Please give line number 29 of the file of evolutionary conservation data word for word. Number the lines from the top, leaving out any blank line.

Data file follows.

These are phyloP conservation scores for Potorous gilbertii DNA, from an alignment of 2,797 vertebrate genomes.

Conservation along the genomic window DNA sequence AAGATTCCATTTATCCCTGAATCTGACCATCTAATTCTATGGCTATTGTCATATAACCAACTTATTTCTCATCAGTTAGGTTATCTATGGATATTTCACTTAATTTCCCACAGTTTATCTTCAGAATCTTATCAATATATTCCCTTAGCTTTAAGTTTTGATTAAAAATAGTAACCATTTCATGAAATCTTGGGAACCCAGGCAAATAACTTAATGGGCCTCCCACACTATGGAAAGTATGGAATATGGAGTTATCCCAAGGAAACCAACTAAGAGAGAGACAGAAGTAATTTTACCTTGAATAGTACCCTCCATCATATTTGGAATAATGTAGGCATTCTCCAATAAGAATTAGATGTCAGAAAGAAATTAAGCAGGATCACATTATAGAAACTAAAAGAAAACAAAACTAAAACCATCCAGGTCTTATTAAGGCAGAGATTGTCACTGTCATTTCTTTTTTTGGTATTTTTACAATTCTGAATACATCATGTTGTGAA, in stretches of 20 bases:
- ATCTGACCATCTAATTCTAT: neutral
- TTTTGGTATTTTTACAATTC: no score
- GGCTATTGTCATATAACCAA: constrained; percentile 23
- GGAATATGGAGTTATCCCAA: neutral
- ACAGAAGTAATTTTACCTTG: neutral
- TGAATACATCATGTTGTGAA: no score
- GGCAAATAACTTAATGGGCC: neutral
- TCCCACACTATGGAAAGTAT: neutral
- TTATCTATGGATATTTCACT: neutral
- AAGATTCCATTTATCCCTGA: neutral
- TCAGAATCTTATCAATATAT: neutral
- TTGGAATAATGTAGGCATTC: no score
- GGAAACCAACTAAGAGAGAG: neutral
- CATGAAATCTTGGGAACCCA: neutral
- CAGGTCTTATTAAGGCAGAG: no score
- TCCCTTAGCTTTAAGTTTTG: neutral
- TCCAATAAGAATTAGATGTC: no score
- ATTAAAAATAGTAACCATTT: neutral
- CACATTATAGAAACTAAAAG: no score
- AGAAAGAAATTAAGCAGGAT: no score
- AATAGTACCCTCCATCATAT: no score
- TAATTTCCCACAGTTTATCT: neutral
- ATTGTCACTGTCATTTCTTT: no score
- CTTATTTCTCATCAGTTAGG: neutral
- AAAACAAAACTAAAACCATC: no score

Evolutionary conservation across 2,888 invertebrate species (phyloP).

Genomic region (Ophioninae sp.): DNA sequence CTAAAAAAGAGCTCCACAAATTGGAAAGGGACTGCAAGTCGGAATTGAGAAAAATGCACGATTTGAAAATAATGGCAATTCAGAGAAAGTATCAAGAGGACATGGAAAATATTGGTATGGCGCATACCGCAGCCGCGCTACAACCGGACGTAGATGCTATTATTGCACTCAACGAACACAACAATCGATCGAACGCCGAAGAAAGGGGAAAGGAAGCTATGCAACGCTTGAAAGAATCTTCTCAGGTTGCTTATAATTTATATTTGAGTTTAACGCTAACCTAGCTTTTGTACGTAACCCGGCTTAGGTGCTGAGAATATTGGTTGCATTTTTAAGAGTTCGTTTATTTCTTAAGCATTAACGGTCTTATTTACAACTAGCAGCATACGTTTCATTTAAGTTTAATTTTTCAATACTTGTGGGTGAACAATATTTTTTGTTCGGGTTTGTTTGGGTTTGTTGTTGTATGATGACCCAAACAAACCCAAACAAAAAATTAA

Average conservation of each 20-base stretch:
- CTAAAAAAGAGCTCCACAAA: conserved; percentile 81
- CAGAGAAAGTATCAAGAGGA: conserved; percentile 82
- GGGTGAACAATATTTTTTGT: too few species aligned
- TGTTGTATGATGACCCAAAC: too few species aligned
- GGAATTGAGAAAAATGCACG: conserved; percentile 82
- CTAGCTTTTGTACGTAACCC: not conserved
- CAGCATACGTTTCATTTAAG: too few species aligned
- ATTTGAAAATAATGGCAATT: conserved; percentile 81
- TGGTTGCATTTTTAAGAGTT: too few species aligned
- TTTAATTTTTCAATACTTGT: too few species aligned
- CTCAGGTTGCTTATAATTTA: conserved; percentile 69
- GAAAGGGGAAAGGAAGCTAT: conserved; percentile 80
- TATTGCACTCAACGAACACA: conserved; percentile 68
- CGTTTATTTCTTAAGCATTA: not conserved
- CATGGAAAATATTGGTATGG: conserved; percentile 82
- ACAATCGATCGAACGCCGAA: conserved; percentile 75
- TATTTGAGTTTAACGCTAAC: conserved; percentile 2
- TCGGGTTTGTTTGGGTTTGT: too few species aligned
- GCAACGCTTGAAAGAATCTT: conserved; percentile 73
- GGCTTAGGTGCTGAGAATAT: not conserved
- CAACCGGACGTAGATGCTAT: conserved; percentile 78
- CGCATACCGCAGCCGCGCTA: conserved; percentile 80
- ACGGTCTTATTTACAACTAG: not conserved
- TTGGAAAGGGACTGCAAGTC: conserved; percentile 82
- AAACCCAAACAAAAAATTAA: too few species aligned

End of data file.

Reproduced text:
Genomic region (Ophioninae sp.): DNA sequence CTAAAAAAGAGCTCCACAAATTGGAAAGGGACTGCAAGTCGGAATTGAGAAAAATGCACGATTTGAAAATAATGGCAATTCAGAGAAAGTATCAAGAGGACATGGAAAATATTGGTATGGCGCATACCGCAGCCGCGCTACAACCGGACGTAGATGCTATTATTGCACTCAACGAACACAACAATCGATCGAACGCCGAAGAAAGGGGAAAGGAAGCTATGCAACGCTTGAAAGAATCTTCTCAGGTTGCTTATAATTTATATTTGAGTTTAACGCTAACCTAGCTTTTGTACGTAACCCGGCTTAGGTGCTGAGAATATTGGTTGCATTTTTAAGAGTTCGTTTATTTCTTAAGCATTAACGGTCTTATTTACAACTAGCAGCATACGTTTCATTTAAGTTTAATTTTTCAATACTTGTGGGTGAACAATATTTTTTGTTCGGGTTTGTTTGGGTTTGTTGTTGTATGATGACCCAAACAAACCCAAACAAAAAATTAA